Music is not a thing I can plan, it just happens. I am probably not even able to work on something totally different from FALKENBACH, so it hasn’t been a path I consciously decided to go.
What is your personal favourite and least favourite song of FALKENBACH and why?
There is none, all of them are important to me the same way.
How would you yourself describe FALKENBACH in one sentence?
FALKENBACH is FALKENBACH, and cannot be described to someone who did not make up his own mind about it.
How have FALKENBACH changed for you personal, if you compare them to the "normal" demo band and the band that now has released five albums already?
There is no difference at all, not even after the 4th album now was released. I even still go on recording tapes on a home-recording basis and release them in strictly limited editions like I ever did.
What had been the goals for FALKENBACH back then when you started out, which of them have you achieved and how have they changed?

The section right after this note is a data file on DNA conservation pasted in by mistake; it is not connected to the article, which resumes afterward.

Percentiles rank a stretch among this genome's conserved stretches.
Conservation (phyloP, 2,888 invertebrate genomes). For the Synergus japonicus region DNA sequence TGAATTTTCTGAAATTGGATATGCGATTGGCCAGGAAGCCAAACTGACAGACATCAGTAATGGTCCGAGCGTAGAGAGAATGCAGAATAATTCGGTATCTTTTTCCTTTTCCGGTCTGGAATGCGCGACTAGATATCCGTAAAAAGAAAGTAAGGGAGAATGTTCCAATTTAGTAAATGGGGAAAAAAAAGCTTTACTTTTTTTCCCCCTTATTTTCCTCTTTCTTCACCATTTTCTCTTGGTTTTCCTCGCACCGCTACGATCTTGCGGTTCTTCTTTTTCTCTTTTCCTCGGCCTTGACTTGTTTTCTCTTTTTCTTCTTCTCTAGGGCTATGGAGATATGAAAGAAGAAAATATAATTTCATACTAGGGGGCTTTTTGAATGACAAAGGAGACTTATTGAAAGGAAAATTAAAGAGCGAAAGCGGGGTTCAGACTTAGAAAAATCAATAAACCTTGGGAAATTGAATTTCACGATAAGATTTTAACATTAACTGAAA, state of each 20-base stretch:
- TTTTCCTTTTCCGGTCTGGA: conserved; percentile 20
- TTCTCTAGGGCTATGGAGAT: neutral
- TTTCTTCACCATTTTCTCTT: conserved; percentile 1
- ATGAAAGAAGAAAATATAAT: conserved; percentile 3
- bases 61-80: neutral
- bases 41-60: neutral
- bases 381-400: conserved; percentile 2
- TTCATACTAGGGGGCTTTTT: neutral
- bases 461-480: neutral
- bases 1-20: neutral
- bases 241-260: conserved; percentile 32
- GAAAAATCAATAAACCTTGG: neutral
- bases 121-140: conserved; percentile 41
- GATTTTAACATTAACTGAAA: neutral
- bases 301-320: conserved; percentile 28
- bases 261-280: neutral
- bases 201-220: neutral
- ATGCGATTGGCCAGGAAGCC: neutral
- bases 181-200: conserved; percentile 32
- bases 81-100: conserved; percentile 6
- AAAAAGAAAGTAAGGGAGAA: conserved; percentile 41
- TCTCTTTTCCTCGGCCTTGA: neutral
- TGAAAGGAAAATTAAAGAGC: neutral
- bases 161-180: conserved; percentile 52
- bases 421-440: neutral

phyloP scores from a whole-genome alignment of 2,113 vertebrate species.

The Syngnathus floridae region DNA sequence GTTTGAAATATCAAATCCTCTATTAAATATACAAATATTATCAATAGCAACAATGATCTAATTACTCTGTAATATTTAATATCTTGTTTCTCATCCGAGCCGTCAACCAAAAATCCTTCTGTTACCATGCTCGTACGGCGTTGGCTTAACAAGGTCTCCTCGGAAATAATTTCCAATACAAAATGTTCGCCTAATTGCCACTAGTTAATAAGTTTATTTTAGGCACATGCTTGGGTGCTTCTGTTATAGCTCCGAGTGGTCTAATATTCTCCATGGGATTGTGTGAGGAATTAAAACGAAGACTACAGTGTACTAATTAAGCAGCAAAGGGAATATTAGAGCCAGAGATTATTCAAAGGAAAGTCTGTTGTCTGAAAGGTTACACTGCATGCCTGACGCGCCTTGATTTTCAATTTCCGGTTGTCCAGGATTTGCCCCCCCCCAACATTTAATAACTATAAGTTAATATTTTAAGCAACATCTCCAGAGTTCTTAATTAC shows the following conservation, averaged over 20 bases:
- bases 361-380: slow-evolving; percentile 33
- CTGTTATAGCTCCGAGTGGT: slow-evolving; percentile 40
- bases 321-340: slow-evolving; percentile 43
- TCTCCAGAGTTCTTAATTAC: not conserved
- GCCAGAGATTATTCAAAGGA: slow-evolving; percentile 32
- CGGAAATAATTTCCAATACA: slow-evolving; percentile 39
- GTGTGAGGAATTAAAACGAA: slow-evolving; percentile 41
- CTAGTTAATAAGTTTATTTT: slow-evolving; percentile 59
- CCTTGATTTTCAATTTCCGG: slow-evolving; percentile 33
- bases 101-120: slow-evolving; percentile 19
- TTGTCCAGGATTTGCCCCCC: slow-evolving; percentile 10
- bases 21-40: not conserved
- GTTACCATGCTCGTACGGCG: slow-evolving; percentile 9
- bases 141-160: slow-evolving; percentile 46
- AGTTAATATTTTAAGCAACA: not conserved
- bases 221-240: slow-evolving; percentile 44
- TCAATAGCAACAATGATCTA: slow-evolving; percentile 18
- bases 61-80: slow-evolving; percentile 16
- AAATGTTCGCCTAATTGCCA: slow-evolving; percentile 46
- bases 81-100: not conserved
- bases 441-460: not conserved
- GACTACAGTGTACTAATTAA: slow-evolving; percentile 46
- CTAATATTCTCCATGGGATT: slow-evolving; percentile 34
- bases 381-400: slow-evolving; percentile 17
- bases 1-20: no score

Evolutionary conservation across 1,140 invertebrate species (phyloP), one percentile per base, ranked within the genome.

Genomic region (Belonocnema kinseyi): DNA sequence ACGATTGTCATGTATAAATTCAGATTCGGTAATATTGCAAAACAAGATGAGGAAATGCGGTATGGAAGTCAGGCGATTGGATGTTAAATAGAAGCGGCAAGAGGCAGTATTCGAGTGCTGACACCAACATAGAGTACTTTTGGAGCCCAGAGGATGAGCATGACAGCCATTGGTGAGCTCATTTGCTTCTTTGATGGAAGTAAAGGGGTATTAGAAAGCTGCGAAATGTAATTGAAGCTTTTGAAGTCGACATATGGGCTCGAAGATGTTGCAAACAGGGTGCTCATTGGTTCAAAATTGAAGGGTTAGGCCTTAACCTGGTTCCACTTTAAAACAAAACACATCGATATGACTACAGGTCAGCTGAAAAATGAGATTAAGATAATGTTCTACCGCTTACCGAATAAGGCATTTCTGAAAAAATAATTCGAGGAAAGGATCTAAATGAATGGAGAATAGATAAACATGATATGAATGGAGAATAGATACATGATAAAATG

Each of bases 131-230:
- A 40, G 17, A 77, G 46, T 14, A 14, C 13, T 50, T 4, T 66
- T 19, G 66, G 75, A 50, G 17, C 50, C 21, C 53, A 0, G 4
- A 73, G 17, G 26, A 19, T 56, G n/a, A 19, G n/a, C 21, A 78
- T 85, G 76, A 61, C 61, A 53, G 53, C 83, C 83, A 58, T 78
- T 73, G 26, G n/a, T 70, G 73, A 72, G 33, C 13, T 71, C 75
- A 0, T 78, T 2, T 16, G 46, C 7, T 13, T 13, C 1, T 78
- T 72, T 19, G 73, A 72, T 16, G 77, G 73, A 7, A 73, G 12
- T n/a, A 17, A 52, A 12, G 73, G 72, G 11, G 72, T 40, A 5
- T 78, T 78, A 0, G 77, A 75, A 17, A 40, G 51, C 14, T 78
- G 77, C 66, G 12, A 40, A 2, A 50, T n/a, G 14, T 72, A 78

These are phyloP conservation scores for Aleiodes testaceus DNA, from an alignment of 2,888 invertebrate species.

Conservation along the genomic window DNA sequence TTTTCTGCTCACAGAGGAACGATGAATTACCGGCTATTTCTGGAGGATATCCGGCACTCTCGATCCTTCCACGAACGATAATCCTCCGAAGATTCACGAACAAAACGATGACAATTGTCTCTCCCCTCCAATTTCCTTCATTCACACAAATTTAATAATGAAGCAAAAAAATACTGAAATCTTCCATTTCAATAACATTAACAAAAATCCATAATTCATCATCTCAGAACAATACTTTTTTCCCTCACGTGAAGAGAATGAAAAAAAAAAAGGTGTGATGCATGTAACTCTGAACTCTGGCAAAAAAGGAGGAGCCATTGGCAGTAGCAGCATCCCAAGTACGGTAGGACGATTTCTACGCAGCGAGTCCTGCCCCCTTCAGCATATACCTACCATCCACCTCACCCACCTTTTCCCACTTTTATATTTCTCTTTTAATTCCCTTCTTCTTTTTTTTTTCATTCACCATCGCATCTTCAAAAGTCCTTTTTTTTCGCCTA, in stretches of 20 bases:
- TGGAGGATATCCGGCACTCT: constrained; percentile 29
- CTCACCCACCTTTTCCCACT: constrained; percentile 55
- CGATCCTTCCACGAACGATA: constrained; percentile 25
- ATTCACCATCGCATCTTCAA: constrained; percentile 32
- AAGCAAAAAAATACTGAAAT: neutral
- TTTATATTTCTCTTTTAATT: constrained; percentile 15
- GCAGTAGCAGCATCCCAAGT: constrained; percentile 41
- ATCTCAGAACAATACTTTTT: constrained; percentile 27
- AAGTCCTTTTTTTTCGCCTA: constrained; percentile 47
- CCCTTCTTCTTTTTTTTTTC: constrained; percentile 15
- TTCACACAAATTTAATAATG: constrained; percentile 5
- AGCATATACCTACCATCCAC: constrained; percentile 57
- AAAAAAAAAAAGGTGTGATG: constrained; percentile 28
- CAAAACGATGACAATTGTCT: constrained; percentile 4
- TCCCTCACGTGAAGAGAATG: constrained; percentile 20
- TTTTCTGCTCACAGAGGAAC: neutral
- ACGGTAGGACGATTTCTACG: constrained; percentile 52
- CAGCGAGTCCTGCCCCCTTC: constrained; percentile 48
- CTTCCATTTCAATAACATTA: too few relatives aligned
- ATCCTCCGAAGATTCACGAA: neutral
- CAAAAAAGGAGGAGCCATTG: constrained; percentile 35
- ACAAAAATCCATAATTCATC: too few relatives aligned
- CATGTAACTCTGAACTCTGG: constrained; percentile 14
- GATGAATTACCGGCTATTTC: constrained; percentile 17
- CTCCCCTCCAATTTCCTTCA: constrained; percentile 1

The goals of FALKENBACH did not change, it’s still to give impulses to people who listen to it and who take the time to read the lyrics consequently. I’ve to concede back then I did expect more people to be interested in things that cannot be found on the surface, things you’ve to work for to find them. Such people are rare, but it’s still worth, even if there’s not more than 1 out of 1000.
How do you define success? Only in terms of sales or is there a different definition of success for you as a band?
The only success is to find this 1 out of 1000 people.